EDITOR-IN-CHIEF

India Today - - INSIDE - (Aroon Purie)

Alost prince who can scale moun­tains and carry gi­gan­tic lingams on his shoul­der. His con­niv­ing un­cle who has usurped his king­dom. A griev­ing mother wait­ing for her saviour. A woman war­rior who is dis­robed by the play­ful prince. And a loyal slave who does as he is told by his mas­ter, even if it is wrong. A bud­get of Rs 450 crore, and a myth­i­cal Mahish­mati em­pire at Ramoji Film City with a palace, stat­ues and me­chan­i­cal an­i­mals cre­ated by 2,000 car­pen­ters, painters and prop mak­ers. The re­sult: a stun­ning two-part movie, which seems to have ef­fort­lessly segued from a Tel­ugu block­buster to a made-in-In­dia epic.

Baahubali makes the in­dia to­day cover for sev­eral rea­sons. It’s the big­gest movie ever made in In­dia. It is a show­case of the po­ten­tial of In­dian cinema, in terms of nar­ra­tive and tech­nique. It shows Bol­ly­wood that it is pos­si­ble to use money wisely, not merely to fund fat pay che­ques for stars or fi­nance ex­otic for­eign lo­cales. It also puts the au­teur front and cen­tre of the film­mak­ing process—Prab­has, who plays the roles of Amaren­dra Baahubali and his son, may have a su­per­hu­man physique but the real su­per­star is the Hy­der­abad­based direc­tor S.S. Ra­jamouli, who has shown Bol­ly­wood the way.

Baahubali shows the world that In­dian cinema is ca­pa­ble of cre­at­ing its own unique su­per­heroes and su­per­heroines, brows sweat­ing, mus­cles rip­pling and swords glint­ing, bat­tling evil and chang­ing des­tiny. A col­lab­o­ra­tive ef­fort of direc­tor Ra­jamouli, writ­ten by his fa­ther K.V. Vi­jayen­dra Prasad, and pro­duced by Arka Me­di­a­works, co-founded by his friend Shobu Yar­la­gadda, the first part made Rs 600 crore at the box of­fice. It also gen­er­ated the kind of at­ten­tion that has made it a text­book case study in good mar­ket­ing. So­cial me­dia was abuzz with ques­tions like: why did Kat­tappa the slave kill Baahubali, Sivudu’s fa­ther? Was Sivudu’s dis­rob­ing of Avan­tika not misog­y­nis­tic? Who is the right­ful heir—Baahubali or his cousin Bhal­laladeva?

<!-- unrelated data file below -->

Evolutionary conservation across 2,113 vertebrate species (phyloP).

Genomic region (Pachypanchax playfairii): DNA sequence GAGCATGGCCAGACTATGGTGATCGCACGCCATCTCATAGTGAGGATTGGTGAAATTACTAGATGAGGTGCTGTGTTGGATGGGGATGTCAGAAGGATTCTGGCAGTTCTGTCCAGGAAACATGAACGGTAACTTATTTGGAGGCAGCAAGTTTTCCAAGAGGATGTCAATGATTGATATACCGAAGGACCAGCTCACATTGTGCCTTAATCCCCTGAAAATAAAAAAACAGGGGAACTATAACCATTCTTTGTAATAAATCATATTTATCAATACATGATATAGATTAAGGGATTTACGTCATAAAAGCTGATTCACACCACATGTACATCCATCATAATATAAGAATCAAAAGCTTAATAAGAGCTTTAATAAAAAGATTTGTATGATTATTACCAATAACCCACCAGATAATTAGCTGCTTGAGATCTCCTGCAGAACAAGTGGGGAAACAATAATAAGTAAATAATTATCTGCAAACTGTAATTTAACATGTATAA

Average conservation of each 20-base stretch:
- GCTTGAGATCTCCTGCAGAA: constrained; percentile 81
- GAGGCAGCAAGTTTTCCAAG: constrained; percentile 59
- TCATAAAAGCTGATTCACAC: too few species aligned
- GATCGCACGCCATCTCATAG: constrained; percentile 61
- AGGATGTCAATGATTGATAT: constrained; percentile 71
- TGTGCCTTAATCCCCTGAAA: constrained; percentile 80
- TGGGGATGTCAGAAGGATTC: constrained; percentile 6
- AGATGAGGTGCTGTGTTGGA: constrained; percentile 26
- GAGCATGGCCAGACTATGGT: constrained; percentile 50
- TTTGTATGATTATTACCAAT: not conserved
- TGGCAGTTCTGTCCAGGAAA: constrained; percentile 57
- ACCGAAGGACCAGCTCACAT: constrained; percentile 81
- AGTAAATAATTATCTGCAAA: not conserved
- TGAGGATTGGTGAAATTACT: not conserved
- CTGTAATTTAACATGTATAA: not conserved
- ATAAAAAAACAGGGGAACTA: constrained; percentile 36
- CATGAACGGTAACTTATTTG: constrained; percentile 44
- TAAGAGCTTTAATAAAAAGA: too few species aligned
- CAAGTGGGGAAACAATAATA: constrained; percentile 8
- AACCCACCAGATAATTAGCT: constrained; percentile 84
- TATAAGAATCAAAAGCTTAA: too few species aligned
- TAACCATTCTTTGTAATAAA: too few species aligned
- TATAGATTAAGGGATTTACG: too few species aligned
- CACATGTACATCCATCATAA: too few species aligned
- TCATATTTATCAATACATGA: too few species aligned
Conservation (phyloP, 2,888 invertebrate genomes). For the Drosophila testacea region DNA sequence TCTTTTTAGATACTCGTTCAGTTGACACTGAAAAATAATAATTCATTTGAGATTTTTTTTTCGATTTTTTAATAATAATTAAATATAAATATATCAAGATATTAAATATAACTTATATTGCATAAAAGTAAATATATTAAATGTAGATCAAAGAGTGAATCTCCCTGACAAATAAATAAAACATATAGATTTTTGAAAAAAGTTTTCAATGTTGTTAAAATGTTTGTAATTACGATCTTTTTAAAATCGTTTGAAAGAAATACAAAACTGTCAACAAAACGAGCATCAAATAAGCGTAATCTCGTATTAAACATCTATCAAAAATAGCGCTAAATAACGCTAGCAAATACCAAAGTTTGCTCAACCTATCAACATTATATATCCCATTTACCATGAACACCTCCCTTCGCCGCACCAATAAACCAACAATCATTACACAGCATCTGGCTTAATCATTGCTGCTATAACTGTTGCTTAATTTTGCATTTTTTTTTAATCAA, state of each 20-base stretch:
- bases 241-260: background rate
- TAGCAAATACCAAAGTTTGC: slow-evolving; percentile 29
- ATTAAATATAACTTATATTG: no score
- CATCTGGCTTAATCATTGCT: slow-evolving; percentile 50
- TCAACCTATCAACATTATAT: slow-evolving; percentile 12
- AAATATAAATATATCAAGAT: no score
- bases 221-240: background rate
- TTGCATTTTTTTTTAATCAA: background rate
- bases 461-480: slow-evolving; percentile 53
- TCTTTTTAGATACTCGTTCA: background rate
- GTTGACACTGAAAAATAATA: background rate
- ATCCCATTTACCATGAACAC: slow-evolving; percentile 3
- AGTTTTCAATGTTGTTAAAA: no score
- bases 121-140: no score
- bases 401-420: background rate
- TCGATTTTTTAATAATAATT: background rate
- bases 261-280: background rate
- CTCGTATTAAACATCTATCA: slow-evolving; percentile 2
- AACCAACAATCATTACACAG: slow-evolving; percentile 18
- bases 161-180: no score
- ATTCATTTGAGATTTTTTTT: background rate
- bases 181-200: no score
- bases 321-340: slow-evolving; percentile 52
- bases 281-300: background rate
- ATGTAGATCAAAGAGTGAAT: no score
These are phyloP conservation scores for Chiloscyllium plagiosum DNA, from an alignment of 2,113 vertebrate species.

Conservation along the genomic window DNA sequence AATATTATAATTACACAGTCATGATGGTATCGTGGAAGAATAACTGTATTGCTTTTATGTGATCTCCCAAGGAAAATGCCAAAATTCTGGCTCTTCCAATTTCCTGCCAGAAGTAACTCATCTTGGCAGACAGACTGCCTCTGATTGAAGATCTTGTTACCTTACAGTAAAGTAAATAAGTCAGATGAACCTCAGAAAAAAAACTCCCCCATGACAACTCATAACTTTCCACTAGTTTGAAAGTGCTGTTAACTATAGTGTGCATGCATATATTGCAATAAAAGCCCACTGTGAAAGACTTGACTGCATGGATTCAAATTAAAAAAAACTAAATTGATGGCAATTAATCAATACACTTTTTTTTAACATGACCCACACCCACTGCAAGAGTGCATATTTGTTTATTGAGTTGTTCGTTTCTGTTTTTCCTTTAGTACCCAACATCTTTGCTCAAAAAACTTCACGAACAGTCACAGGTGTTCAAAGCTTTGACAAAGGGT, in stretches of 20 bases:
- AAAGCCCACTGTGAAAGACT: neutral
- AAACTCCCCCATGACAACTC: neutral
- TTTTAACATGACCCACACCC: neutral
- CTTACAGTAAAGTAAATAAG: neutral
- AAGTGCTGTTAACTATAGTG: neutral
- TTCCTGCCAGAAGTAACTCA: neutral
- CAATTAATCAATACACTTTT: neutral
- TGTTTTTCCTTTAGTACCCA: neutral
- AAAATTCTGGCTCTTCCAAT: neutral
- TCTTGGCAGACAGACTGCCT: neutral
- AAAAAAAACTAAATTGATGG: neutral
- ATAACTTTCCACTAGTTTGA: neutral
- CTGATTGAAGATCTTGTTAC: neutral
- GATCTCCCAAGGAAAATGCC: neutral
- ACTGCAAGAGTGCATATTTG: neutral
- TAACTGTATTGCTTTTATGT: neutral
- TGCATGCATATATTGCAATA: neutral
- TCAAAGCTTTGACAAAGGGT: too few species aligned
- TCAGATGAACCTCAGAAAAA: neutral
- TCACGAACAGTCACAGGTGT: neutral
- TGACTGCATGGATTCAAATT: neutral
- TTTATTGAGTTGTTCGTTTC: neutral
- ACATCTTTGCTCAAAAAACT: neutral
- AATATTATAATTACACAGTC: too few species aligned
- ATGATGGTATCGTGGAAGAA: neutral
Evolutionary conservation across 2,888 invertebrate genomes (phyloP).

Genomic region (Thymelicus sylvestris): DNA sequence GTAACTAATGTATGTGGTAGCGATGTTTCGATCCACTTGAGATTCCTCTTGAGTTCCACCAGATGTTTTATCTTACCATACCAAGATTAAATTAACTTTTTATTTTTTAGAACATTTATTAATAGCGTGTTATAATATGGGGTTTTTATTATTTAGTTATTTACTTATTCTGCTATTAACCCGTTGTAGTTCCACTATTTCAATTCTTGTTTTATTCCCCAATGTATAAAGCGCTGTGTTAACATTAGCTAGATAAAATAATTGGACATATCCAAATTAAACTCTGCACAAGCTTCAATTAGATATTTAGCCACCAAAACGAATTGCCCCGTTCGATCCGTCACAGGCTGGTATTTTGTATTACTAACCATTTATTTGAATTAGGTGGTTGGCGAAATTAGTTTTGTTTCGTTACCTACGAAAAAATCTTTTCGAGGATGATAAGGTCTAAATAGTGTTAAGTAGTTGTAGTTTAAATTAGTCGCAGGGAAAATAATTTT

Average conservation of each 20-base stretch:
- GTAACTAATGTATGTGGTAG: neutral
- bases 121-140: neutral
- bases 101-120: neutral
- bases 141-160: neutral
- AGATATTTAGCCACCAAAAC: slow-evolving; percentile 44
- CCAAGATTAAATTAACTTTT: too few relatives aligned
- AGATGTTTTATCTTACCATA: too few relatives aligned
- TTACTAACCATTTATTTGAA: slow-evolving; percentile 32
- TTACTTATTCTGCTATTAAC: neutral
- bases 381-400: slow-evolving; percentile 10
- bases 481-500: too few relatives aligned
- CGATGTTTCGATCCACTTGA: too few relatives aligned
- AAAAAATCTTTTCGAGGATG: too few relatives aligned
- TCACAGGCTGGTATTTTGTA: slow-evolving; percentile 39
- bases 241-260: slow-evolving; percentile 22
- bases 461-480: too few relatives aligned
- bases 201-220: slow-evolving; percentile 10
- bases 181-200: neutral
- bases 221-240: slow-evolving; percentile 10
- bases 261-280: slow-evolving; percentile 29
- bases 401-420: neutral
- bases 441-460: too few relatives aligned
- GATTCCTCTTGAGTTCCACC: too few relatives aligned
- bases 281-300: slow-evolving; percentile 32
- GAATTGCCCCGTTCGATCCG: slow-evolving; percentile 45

The world of Baahubali is big­ger than the movie. There is a book, The Rise of Si­vagami, first of three, which will be turned into a TV se­rial. Two vir­tual re­al­ity shorts give a more im­mer­sive ex­pe­ri­ence of the king­dom. There are graphic nov­els, video games and mo­bile games. An an­i­mated se­ries for Ama­zon Prime Video is out in May. Clothes, ac­ces­sories and wall art in­spired by the films can be bought on­line. Clearly, the Baahubali story is likely to live longer than the films.

“Peo­ple thought we were fools,” says co-pro­ducer Shobu Yar­la­gadda, in our story. “They wrote us off even be­fore the re­lease of the first film.” But the crew is hav­ing the last laugh. With it be­ing shown on 6,500 screens, Baahubali is the big­gest the­atri­cal re­lease for a film in In­dia. It has had 100 mil­lion views on YouTube and Face­book less than a week af­ter the trailer was un­veiled, the most for any In­dian film, and the film in four lan­guages has such trac­tion that it has sold distri­bu­tion, mu­sic and satel­lite rights for an es­ti­mated Rs 500 crore.

But more than the stag­ger­ing num­bers, the movie shows that au­di­ences ap­plaud courage and re­ward the spirit of ad­ven­ture. The cover story, writ­ten by Se­nior As­so­ciate Editor Suhani Singh, shows what imag­i­na­tion can do. It is a tribute to In­dian in­ge­nu­ity and a tes­ta­ment to the coun­try’s soft power. As they say in the film, Saa­hore Baahubali!

Our June 25, 2001 cover on La­gaan

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